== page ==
By Charles Lam
By LP HASTINGS
By Gustavo Arellano
By Gustavo Arellano
By LP HASTINGS
By Dave Barton
By LP Hastings
Along with walking around as one of America's most celebrated contemporary playwrights, August Wilson is also one of its most controversial. A winner of two Pulitzer Prizes, he is an outspoken critic of multiculturalism in the theater—including color-blind casting—and an impassioned proponent of the campaign of black artists to launch their own theaters devoted to producing plays that reflect the African-American experience.
Contrast that with South Coast Repertory, which may be America's whitest major theater. Despite its deserved reputation for producing new playwrights, SCRhas never produced a black playwright on its prestigious Mainstage. That drought is now broken with Wilson's 1990 Pulitzer Prize-winning The Piano Lesson.
It's an interesting first choice for SCR:Wilson isn't writing for white theater audiences. His plays are effective, entertaining, absorbing, thought-provoking and important, but they're aimed at black audiences.
Like all of his plays, The Piano Lesson is part of Wilson's ambitious decade-by-decade chronicle of the African-American experience in the 20th century. This one covers the 1930s and is set in Pittsburgh against the backdrop of black emigration from the rural South to the industrialized North.
While there is standard history to Wilson's cycle of plays, he's far more interested in cultural history—hence the piano of the title. This piano is co-owned by Boy Willie (Victor Mack) and Berniece (Kim Staunton). Their father, Boy Charles, died in 1911 while retrieving it from the house of the white family that had owned it for generations. The piano was symbolically powerful for Boy Charles: his father and grandmother had been sold for the instrument in the 1850s; in his mind, the Charles family was still in bondage so long as someone else owned the piano.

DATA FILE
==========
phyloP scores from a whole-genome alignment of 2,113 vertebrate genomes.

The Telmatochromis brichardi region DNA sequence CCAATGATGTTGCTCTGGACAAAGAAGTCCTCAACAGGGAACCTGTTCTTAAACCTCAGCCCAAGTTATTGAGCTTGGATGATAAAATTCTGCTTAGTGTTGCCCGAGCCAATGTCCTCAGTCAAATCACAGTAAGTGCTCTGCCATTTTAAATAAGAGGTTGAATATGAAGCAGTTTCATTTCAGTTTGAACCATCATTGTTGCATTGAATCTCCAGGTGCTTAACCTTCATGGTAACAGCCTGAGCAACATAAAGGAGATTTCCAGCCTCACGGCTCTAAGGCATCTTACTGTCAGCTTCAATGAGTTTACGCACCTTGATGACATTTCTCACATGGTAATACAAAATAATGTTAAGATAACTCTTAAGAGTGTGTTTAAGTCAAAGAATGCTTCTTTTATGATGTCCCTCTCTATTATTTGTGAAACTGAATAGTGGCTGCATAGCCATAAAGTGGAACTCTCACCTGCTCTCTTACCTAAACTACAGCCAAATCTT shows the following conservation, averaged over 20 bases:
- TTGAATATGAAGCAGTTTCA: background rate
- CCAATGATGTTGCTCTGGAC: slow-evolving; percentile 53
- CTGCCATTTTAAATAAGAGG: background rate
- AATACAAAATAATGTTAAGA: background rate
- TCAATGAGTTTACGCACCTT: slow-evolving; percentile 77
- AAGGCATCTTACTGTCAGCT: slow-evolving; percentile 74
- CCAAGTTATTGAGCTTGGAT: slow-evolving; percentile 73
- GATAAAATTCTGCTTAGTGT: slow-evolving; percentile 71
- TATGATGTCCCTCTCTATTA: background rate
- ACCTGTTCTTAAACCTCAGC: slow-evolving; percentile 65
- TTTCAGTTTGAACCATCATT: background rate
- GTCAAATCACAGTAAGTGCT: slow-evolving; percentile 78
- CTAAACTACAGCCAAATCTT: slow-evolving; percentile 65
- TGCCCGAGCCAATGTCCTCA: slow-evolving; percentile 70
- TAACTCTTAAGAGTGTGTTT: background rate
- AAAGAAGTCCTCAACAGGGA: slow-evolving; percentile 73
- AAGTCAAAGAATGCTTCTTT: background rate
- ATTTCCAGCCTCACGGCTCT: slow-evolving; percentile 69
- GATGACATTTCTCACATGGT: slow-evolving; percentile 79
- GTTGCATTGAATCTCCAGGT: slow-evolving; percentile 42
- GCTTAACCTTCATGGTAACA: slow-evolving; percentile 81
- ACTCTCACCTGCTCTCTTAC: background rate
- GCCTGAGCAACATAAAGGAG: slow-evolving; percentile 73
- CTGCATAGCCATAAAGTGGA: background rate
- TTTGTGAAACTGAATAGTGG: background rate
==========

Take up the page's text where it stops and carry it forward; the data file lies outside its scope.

Berniece brought the piano with her to Pittsburgh, and she clings to it as a tangible—if uncomfortable—reminder of her family's history. But Boy Willie, who still lives down South, needs to sell the piano in order to raise the cash to buy the 100 acres his family worked as slaves.
The subject matter alone doesn't make for a "black" play. But Wilson's vernacular does. Wilson was a poet before he was a playwright, and his shining gift is his ability to elevate colloquial dialogue to the level of poetry. His use of spirituality is also steeped in African-American lore: ghosts haunt The Piano Lesson, either in stories or in the very chords of the piano.
But above all else, Wilson's reliance on storytelling sets his plays apart. His characters aren't developed so much as given fat stretches of time to tell stories—the key reason this play runs nearly three hours. Part of the African-American oral tradition is music, and Wilson, as always, pays homage to that, splendidly working an a cappella call-and-response song into Act 1.
It has taken a long time for a local professional theater to produce Wilson, but it was worth the wait. Seret Scott's direction is sure-handed, and the excellent cast delivers performances that border on brilliant. Of course, they are working with an August Wilson script. While Wilson is far more concerned with writing for black Americans, The Piano Lesson proves that all Americans can appreciate his work. The story of black America in the 20th century is one of the most crucial stories of America in the 20th century. In that respect, Wilson's plays, though owned by him, belong to all of us, as this very powerful production proves most convincingly.
The Piano Lesson at South Coast Repertory's Mainstage, 655 Town Center Dr., Costa Mesa, (714) 708-5555. Tues.-Fri., 8 p.m.; Sat., 2:30 & 8 p.m.; Sun., 2:30 & 7:30 p.m. Through Nov. 21. $18-$47.